Investigating the Inclusive-Performance Tradeoff in Agricultural Cooperatives: Evidence from Nepal. With Conner Mullally. Revise and resubmit: World Development.
Is there a tradeoff between inclusive membership and market performance in agricultural cooperatives? Prior studies argue that inclusive membership practices damage cooperative performance by increasing internal transaction and coordination costs. Determining the extent of this tradeoff is essential to understanding the role that cooperatives play in alleviating poverty. However, studies on this topic have largely overlooked the extent to which organizational activities are inclusive of existing members. In this paper, we expand the definition of inclusive membership to account for two separate sources of inclusion, extensive and intensive, and examine the inclusive-performance tradeoff across each dimension. Extensive inclusion describes the diversity of a cooperative’s membership, while intensive inclusion describes the extent to which existing members are included in group activities. Our results suggest that extensive inclusion is associated with lower market performance, while intensive inclusion is associated with higher market performance. This may suggest that both extensive and intensive inclusion have a meaningful, but opposite, impact on a cooperative’s ability to achieve market performance. Policy implications of these results are discussed.
The Impact of a Smartphone Marketing Application on Smallholder Livestock Producers in Nepal: Pre-Analysis Plan. With Conner Mullally, Sarah Janzen and Nicholas Magnan
Can smartphone applications be harnessed to raise the incomes of smallholder farmers? Although previous literature has shown that access to mobile phones and mobile phone-based interventions can positively affect smallholder farmers, little is known about the effects of introducing smartphone applications designed to solve market problems and increase economic activity. In this pre-analysis plan, we propose to evaluate the effects of a smartphone-based, information-sharing app for livestock producers known as the “Virtual Collection Center”. Our population of interest consists of smallholder goat producers in rural Nepal, all of whom are women and are members of producer cooperatives. We will estimate average and heterogeneous treatment effects of the app in four domains: information sharing, animals sold, prices received and cooperative-level management outcomes. Our study will contribute to two areas of interest where little evidence currently exists: the potential of smartphone apps as a tool for agricultural development, and business development for agricultural cooperatives in developing countries.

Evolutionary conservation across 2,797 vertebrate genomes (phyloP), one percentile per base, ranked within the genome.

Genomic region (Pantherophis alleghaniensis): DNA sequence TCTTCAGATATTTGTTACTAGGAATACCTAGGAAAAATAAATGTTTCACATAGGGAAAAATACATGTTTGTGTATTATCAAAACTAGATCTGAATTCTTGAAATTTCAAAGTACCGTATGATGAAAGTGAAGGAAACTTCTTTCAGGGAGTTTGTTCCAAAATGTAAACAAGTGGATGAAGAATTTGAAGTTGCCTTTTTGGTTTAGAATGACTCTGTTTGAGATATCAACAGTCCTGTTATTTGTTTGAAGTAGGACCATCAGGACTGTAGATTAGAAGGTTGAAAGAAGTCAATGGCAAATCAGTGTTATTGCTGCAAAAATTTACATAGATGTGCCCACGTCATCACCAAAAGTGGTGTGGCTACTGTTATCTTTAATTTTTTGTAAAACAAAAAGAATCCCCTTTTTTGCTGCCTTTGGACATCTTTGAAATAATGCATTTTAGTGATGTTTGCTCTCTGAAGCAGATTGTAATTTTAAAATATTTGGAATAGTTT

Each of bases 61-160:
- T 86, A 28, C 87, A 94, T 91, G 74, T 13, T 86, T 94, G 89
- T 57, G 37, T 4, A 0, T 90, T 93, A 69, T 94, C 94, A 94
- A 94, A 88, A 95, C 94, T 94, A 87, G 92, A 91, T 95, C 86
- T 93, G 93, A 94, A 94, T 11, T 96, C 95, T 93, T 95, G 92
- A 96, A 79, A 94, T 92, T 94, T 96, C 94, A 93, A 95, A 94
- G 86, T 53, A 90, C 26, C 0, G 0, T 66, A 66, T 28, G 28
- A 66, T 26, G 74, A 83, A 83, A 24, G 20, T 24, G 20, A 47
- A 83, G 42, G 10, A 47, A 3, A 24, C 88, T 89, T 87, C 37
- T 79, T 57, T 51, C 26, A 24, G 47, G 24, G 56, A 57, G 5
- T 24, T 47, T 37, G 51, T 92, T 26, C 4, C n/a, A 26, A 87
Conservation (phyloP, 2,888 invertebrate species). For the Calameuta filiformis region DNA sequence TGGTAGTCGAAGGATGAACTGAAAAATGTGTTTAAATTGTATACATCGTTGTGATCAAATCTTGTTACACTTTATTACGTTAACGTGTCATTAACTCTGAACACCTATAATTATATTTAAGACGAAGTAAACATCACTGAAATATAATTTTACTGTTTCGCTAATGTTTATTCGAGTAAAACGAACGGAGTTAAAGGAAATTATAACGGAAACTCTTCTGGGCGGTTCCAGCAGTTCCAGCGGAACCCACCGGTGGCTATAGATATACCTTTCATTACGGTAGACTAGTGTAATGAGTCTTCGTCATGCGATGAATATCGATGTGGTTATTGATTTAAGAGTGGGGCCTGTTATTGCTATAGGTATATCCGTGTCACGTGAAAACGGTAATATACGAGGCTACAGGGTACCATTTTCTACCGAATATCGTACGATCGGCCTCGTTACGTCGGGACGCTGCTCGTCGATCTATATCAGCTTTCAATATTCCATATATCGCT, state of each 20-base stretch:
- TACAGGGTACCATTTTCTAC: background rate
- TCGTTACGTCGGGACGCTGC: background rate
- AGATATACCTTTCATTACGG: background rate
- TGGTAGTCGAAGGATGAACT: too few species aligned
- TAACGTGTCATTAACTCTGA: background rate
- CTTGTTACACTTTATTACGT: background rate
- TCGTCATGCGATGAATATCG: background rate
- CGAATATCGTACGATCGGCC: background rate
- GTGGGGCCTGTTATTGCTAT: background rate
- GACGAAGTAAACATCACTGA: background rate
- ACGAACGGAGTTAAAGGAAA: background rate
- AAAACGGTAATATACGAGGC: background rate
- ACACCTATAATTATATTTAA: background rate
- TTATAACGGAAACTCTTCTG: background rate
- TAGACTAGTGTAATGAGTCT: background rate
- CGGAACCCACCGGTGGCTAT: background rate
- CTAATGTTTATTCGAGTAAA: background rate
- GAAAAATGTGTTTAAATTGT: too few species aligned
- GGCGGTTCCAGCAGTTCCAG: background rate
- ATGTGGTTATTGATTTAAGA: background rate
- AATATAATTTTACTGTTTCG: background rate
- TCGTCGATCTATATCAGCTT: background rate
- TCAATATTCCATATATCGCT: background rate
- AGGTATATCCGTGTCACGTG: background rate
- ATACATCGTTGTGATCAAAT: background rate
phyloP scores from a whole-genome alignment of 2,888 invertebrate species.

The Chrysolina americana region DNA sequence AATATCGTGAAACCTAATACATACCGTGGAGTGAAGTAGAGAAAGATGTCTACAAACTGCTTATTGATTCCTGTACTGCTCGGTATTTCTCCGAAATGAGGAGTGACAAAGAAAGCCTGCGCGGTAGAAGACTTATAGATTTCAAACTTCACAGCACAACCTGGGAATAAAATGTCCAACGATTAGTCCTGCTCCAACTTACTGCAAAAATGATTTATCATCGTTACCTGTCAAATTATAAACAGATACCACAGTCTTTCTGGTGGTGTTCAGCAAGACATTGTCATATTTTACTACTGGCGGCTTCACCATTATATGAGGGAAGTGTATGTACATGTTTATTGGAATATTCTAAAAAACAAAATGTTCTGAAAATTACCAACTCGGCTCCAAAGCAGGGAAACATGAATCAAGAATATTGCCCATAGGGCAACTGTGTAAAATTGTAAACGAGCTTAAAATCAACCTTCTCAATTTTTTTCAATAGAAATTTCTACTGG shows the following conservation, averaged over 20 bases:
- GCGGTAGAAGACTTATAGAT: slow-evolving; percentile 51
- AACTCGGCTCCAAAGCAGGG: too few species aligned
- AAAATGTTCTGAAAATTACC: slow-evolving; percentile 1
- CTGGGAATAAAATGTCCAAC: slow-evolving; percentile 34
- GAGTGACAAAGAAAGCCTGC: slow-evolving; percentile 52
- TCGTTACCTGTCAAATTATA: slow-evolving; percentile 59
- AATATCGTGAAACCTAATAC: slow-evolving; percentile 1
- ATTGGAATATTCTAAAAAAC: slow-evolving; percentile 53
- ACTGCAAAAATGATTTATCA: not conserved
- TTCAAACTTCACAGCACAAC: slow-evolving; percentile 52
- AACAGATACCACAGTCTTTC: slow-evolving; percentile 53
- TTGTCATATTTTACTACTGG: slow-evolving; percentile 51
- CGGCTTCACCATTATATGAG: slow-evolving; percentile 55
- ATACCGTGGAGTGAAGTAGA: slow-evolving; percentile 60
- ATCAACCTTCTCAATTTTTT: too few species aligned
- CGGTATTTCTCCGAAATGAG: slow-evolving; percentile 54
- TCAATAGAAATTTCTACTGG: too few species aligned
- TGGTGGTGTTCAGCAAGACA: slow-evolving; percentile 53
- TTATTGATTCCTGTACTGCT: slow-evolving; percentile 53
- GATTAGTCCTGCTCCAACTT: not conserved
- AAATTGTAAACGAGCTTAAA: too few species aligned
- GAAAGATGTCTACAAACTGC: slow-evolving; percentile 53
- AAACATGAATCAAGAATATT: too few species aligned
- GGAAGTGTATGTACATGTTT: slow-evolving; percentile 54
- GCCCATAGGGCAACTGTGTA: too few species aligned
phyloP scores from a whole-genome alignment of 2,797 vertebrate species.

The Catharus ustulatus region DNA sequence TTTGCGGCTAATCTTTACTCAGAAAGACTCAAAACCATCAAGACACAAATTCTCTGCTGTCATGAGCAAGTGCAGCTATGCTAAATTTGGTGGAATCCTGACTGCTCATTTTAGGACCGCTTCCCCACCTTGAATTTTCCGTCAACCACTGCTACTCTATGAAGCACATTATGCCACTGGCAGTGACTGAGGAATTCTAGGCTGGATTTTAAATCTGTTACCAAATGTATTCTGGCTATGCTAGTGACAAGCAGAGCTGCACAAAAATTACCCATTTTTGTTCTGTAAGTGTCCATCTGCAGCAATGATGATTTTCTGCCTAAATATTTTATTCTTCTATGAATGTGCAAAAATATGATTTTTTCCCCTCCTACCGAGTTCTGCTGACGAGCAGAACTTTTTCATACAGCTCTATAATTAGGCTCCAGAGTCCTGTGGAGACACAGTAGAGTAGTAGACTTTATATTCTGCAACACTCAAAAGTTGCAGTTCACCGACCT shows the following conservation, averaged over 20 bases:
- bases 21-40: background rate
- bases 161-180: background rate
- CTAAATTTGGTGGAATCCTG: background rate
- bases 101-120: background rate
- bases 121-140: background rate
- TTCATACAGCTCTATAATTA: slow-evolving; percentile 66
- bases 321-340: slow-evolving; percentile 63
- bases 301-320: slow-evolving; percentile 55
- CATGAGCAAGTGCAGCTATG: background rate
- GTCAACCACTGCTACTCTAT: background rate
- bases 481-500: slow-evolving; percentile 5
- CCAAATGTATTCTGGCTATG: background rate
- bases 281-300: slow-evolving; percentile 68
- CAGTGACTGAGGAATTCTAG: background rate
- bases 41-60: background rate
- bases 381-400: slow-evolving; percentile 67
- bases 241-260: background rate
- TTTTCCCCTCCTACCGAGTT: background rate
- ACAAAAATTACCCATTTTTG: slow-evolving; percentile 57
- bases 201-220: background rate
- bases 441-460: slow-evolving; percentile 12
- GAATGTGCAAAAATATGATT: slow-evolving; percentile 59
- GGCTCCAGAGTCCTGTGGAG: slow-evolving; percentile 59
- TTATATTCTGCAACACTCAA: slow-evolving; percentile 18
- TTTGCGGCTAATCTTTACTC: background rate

Works in Progress:
Side-Selling and the Returns to Cooperative Participation: The Role of Comparative Advantage in Smallholder Livestock Cooperatives in Nepal. With Conner Mullally
Perhaps the most critical shortcoming of an agriculture cooperative can be seen in the form of side-selling, in which cooperative members subvert the organization in selling their output. This phenomena is widespread in livestock cooperatives across rural Nepal, where nearly 80% of goat-selling households in my sample choose to sell their goats to a local trader instead of through the cooperative of which they are a member. Making this problem more interesting is evidence suggesting that households who sell their goats through the cooperative receive a higher price and sell more goats on average than side-selling households. The goal of this paper is to empirically answer the following questions: i) are there significant net returns to selling through the cooperative, ii) are these returns heterogeneous and iii) if so, does this heterogeneity explain why a small number of producers sell through the cooperative, and others side-sell? To answer these questions, I use a panel data set spanning more than 1,500 smallholder goat producers that are members of 109 livestock marketing cooperatives in rural Nepal. I estimate the returns to cooperative sales and discuss the economic decision to participate in collective action.
The Impact of Local Credit: A Replication Study of a Village Savings and Loan Associations Experiment in Malawi. With Ben Avuwadah
Village Savings and Loan Associations (VSLA), a type of financial institution in which members pool their savings and award loans within the group, have become a widespread intervention aimed at increasing access to credit among rural households in developing countries. VSLAs have now been introduced in 72 countries and have 11 million active participants worldwide. However, more evidence is needed to better understand the impact of VSLAs on household welfare. By reexamining Ksoll et al., (2016), this replication study attempts to further understand the impact of VSLAs in Northern Malawi. We conduct a pure replication test of the findings published in the original study as well an extension test. Our extension test primarily focuses on an assessment of impact heterogeneity.
Agricultural & Applied Economics Association Annual Meeting 2020. Kansas City, Missouri. (Meeting held virtually due to COVID-19).
Investigating the Inclusive-Performance Tradeoff in Agricultural Cooperatives (Selected paper presentation).
Feed the Future Livestock Systems Innovation Lab: Innovation Platform Meeting 2018. Kathmandu, Nepal.
Progress of the Reach Project: Innovations for Smallholder Female Livestock Growers in Nepal: Improving Cooperatives and Extension
Agricultural & Applied Economics Association Annual Meeting 2018. Washington, D.C.
Graduate Student Case Study Competition.